"Escrow" is one of those words that people use as though everyone should know what it means so you can't ask because what kind of dumbass are you? But then to try and figure it out in context doesn't help at all, because people use the word "escrow" in so many ways.
Sometimes "escrow" seems to be synonymous with "bank account."
Realtor: ...and then the deposit will go into escrow.
But then in the same conversation your realtor will tell you that YOU are in escrow, and you'll be like, Huh? I haven't even left your office. But you won't say that out loud because you know that's an even dumber thing to think.
Still, it's weird. Your money goes into escrow, and then you are in escrow, except you most certainly are not in the same place as your money. Somehow "Escrow" has become a sci-fi planet, and you and your money are both on it but in parallel dimensions.
But if not actually parallel dimensions on a made-up planet, escrow is at least a magical place with special language properties. Your deposit goes INTO escrow, and somehow that makes YOU now be IN escrow.
And just when you want to take this situation up with the context police, you discover that hey! You know the word, "contract"? Which you've never had any trouble with before? Well now "contract" also has magical "escrow" properties! Because, see, you enter INTO contract (or "a" contract, just to keep things interesting) immediately after which you are IN contract. Poof! Sign a dotted line, the "to" comes right off of "in."
But we're not finished! Because the most hilarious thing about all this is that if you enter into (a) contract on a house, you're IN escrow! Right. For no reason that makes any sense to someone grappling with vocabulary-by-context, "contract" suddenly becomes synonymous with "escrow" even though they mean two totally different things.
And somewhere around the point where "escrow" and "contract" and "contingencies" turn into convoluted conversations about non-non-refundable increases in deposits and your husband is having heated debates over the tax implications of entering into a loan agreement WITH HIMSELF, I'm like, Hmm, I wonder what color we'll paint the baby's room.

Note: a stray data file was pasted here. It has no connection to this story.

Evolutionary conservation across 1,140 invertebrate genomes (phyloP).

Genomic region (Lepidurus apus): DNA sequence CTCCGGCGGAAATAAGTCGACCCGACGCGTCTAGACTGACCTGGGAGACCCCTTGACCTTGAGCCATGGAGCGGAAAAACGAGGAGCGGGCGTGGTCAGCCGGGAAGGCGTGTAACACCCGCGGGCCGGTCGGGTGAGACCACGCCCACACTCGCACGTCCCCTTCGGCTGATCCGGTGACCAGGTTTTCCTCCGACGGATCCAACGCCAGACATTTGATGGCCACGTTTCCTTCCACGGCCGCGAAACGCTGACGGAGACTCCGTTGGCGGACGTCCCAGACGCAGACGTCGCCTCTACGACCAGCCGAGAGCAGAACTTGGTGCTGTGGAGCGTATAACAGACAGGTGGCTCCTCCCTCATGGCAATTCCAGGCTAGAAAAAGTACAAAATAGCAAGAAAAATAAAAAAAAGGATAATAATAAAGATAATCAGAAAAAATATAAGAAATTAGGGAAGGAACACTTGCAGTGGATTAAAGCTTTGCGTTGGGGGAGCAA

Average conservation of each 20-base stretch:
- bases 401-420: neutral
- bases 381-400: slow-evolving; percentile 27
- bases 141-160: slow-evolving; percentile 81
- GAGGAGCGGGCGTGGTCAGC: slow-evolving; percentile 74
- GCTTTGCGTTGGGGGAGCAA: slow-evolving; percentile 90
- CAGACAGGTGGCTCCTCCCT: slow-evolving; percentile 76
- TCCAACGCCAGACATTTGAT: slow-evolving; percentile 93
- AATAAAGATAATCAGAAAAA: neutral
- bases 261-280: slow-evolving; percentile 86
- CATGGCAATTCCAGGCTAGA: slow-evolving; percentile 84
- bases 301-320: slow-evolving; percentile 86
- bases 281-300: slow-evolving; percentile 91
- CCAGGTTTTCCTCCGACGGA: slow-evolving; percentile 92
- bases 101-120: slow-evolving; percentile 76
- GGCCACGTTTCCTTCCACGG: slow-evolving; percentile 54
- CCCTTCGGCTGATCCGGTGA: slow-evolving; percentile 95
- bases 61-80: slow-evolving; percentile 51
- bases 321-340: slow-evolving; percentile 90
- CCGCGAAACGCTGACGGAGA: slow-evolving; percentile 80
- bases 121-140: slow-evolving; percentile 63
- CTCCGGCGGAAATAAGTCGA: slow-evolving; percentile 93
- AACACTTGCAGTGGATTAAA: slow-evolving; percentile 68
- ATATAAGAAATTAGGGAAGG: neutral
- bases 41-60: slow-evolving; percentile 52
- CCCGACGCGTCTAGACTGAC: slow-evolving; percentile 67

The good news is that if we jump through about half a dozen more hoops, we'll cross the there-honestly-can't-be-any-more-contingencies-now threshold and we will close on the house a week from Tuesday.
So really, it's time to start packing.
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Speaking of packing...
I wasn't kidding when I said I have more than one box full of stuff labeled "blog fodder." I don't care if the stuff is months or years old, either. It's still funny. Or you know, my version of funny.
Today's gem is from a little over a year ago, when I left a note for my landlord saying I was moving out of my old place to move here with Pete.
My former landlord was the sweetest lady in the world. Her name is Fumi, and she came here from Japan a few decades ago. Still, her English was exceptionally choppy and made for challenging and sometimes uncomfortable hallway conversation. She ran a small personalized embroidery shop next door to our building that was closed seemingly all of the time. Sometimes she'd go on vacation to Japan for weeks on end.
Fumi would often wear Japanese-inspired clothes (kimonos, for example) and had frizzy, permed hair circa 1985. She would decorate our small entrance with gorgeous flower arrangements, which stuck out against the horrible tacky hotel-like prints and paintings of things like ships on a stormy sea.
At Christmas, she would put colored lights on the one potted pant near the stairs, along with tufts of cotton to suggest snow had fallen there. She'd also stick candy-cane and wreath decals on the doorway, the kind reminiscent of 2nd grade classrooms. She'd also buy little felt stockings and put all our names on them (there were only six apartments in the building) and fill each with a bottle of wine and leave it on our doorstep.
At Halloween, she'd put out bowls of candy and hang fake cobwebs. She'd also put a sound-maker under a hidden mat at the foot of the stairs, so that anytime you'd step on it, it would scream. Hilarious on so many levels!
The best part about Fumi, though, were the little notes she would leave the tenants. They were all handwritten, and then copied using a fax machine (remember when that was the most efficient way to make a photocopy at home?). All her letters were printed on fax paper. I imagine younger tenants having no idea where on earth the semi-opaque, rolled-up paper would have come from.
Notes from Fumi often had misspellings, especially where she spelled phonetically and was clearly mispronouncing the words in her head. She also always used very interesting and somewhat inexplicable punctuation.
I have a few of these saved, which I'll post here (my favorite is the "house rules" which read like haiku). The last one she sent is below.
Perfectly charming. I hope you enjoy!